Blog » Via Rod Colledge
... In this series of blog posts, I'll examine DBA best practices through the lens of the very opposite; worst practices ...
In the last post, we discussed three backup related worst practices, one of which was not anticipating and simulating various restoration scenarios. This practice fits within the framework of a broader disaster recovery strategy, and will be the focus of this post.
There's a fantastic feature article on CIO.com titled When Bad Things Happen to Good Projects. While SQL Server is not involved in this particular case, the lessons learned are applicable to any project. It tells the story of how a series of seemingly small events combined to create the perfect storm and almost destroy an SAP project within HP. The big takeaway from this article for me was the importance of pessimism.
Nobody likes a pessimist. Negativity, at the office or at home, is hardly an attractive personaility trait. It's human nature to be attracted to optimists, and one needs to look no further than Barack Obama for confirmation of that. Regardless of your political persuassion, his gift for words and positive outlook are an intoxicating combination that is difficult to deny. The problem, of course, is that it's far too early to tell whether his actions will help or harm the recovery ... I digress ...
In the context of SQL Server administration, optimism is, at best, irrelevant, and at worst, a catalyst for catastrophy. DBA's have a proud reputation for being difficult to deal with. We've all heard the jokes about DBA being an acronym for "Don't bother asking". In my experience, the best DBAs tend to be the most pessimistic, and for good reason. Let's examine a number of worst practices for disaster recovery, common attributes of the "Optimistic DBA".
Not having a disaster recovery plan;
DBA's without a disaster recovery plan of some sort are either ignorant, lazy, or dangerously optimistic. Either way, they're in the wrong job. Data is everything. In the top 10 list of organizational assets to be concerned about in a crisis, data recoverability and availability would occupy positions 1 thru 9.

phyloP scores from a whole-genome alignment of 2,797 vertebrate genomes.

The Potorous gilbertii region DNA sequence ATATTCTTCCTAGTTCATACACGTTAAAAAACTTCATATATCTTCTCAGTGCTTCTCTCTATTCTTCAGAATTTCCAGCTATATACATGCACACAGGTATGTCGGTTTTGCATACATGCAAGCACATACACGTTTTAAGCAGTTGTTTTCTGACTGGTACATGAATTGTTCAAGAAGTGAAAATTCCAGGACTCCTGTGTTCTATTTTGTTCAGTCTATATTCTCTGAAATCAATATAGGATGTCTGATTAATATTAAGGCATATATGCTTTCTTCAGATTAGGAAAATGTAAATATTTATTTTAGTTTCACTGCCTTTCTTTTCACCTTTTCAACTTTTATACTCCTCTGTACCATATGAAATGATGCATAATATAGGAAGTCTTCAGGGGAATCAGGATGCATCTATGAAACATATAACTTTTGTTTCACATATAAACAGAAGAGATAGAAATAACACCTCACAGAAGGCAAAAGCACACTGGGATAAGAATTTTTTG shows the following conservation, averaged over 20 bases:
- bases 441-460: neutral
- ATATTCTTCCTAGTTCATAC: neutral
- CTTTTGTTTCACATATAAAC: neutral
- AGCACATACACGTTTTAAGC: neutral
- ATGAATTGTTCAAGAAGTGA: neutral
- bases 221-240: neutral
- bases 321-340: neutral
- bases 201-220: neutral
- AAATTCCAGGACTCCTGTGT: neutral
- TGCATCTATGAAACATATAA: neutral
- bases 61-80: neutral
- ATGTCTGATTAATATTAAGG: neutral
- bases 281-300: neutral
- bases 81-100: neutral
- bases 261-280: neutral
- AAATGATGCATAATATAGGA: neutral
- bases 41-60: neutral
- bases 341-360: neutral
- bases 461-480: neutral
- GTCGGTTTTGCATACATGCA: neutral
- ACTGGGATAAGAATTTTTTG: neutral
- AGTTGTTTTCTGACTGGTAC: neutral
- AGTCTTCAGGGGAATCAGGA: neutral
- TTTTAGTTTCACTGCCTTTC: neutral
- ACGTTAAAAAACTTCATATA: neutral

Fortunately, SQL Server 2008 has a number of features which can play a key role in the development of a disaster recovery plan. As this series of blog posts concentrates on worst practices, we won't spend time addressing such features. Instead, I'd like to pose a series of questions. If you're a DBA, how would you answer these?
- If my server, and all of its data, was physically destoyed or stolen, what would the recovery process look like, how long would it take, and how much data would be lost?
- Would the system be recovered in line with the Service Level Agreement (SLA)?
- What dependancies, interfaces and people do I rely on for recovery purposes?
Knowing the answer to these questions (among others) is absolutely crucial. If you can't answer them, or even if you hesitate, then you need to have a serious think about what the ramifications would be in a disaster situation.
In the last post, we discussed the importance of simulating restore scenarios. Our next worst practice takes that to the next level.
Not simulating and practicing the disaster recovery plan;
Although I list this as a worst practice, I'm well aware of the difficulties of actually implementing this one. Unlike a simple restoration simulation in a test environment, testing an entire disaster recovery plan, for example, destroying and rebuilding a server, or failing over to an offsite location, is a lot more involved. The primary impediments here are time and cost, both of which typically involve a lot more people than the DBA group. As such, management support is crucial in understanding the importance and value of such an excercise.
Disaster recovery simulation should be tightly coupled to the development of SLA's. If a business demands zero data loss and 5 nines availability, then they must be prepared to spend the time and money developing and simulating an appropriate recovery plan. It's unrealistic to expect such a service level without a mechanism to ensure it's achievable. In a similar manner, a DBA that signs off on an SLA without a means to ensure it's achievable is either ignorant, lazy, or dangerously optimistic, three attributes we covered earlier.
Defining Disaster Too Narrowly;
Finally, what's your definition of disaster? Beyond the obvious cataclysmic events, do you plan for smaller events such as these?
- Someone accidentaly (or maliciously) dropping a production table,
- A security breach occurs whereby production data is accessed by an intruder. What did they see, and what are the implications?
- A storage controller produces physical corruption across a number of disks,
- Your lead DBA is off sick for a number of weeks
These are obviously only a very small selection of a massive number of potential "small" disasters. As made clear in the CIO article I mentioned earlier, "small" disasters have a nasty habit of combining together into much larger ones, and in such situations, the well prepared pessimist will almost always be the person you'll want in the drivers seat.
In the next post, we'll take a look at worst practices around change control processes ...